Dane on a long road to recovery

A TEMPER tantrum and an airborne golf club were enough to tear apart Dane Parviainen's skull and life as he knew it.

Daniel Betts, the son of Dane's father's girlfriend, is now in jail for what his barrister described as a “brain snap” on the course.

When Mr Betts is released six months into a two-year sentence, Dane will still be learning how to read, write and walk.

“I think (Daniel) got the sh**s, threw it and smashed my head,” Dane said.

“He's not the worst guy in the world, but you can't go around doing that.

“It has ruined my whole life.

“What he did was just stupidity – just rage and anger.”

Dane's clear speech hides the injury that stole six months of his life – a black spot spanning most of his hospital stay.

He knows what happened on December 13, 2009, through descriptions from his father, who was on the Noosa Par 3 course with him.

His father explained how he lost half his skull when a sand-wedge struck his head.

In May last year, six months after Dane returned to the world, doctors covered his exposed brain and repaired his head.

Rehabilitation has been long and arduous but Dane is working towards becoming the man he was.

Qualified as both a chef and carpenter, Dane, 27, had worked his whole adult life.

In the years before his hospital stay, he would travel to Perisher Valley in the winter – snowboarding during the day and hitting the kitchen at night.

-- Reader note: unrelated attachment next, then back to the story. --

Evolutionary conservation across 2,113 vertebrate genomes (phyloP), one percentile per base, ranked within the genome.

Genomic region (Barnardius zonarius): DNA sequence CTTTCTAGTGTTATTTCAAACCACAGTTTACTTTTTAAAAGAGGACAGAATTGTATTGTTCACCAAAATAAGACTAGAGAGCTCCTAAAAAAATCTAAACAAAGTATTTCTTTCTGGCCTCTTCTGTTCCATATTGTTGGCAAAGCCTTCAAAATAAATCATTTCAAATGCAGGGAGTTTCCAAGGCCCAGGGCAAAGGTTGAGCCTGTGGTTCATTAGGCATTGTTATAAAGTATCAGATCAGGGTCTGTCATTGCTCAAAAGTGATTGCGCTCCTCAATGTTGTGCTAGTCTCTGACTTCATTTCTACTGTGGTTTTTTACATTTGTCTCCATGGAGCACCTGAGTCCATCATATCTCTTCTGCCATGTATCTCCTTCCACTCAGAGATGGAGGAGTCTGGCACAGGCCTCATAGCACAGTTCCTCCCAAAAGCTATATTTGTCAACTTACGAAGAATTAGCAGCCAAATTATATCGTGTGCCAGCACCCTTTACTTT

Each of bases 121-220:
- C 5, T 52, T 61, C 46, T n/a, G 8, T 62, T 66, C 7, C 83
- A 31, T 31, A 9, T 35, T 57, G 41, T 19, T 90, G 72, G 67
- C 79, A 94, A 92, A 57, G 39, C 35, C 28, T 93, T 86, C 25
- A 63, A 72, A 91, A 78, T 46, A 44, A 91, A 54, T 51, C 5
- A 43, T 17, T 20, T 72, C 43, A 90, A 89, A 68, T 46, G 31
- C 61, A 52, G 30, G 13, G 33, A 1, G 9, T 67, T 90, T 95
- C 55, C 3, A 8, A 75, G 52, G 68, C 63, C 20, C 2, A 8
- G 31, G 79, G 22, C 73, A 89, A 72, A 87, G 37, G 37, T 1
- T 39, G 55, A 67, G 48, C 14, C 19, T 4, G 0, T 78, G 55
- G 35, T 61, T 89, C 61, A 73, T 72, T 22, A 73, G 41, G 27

Dane's technique on the powder was honed during a lifetime on a skateboard.

“The last few years I would go to Perisher Blue – worked nights and snowboarded every day,” he said.

“I don't think I'll be going to Perisher anymore.”

Life as a carpenter is now “too brutal” for a man who becomes heavily fatigued after a few hours.

Dane's culinary prowess remains, but the many elements of recipes and styles become confused as he cooks.

It is the same with reading and writing.

“I can write my name,” he said.

“I can't write other things – the letters are jumbled. Everything has changed for me.”

In Maroochydore District Court on Monday, Judge Michael Shanahan told Mr Betts: “(Dane) has been permanently and severely disabled – you clearly threw the club with some force in the direction of people”.

Dane said he held some anger towards Mr Betts but felt justice had been done.

“I am angry in a way,” he said.

“But I feel bad that this has happened to anyone.”



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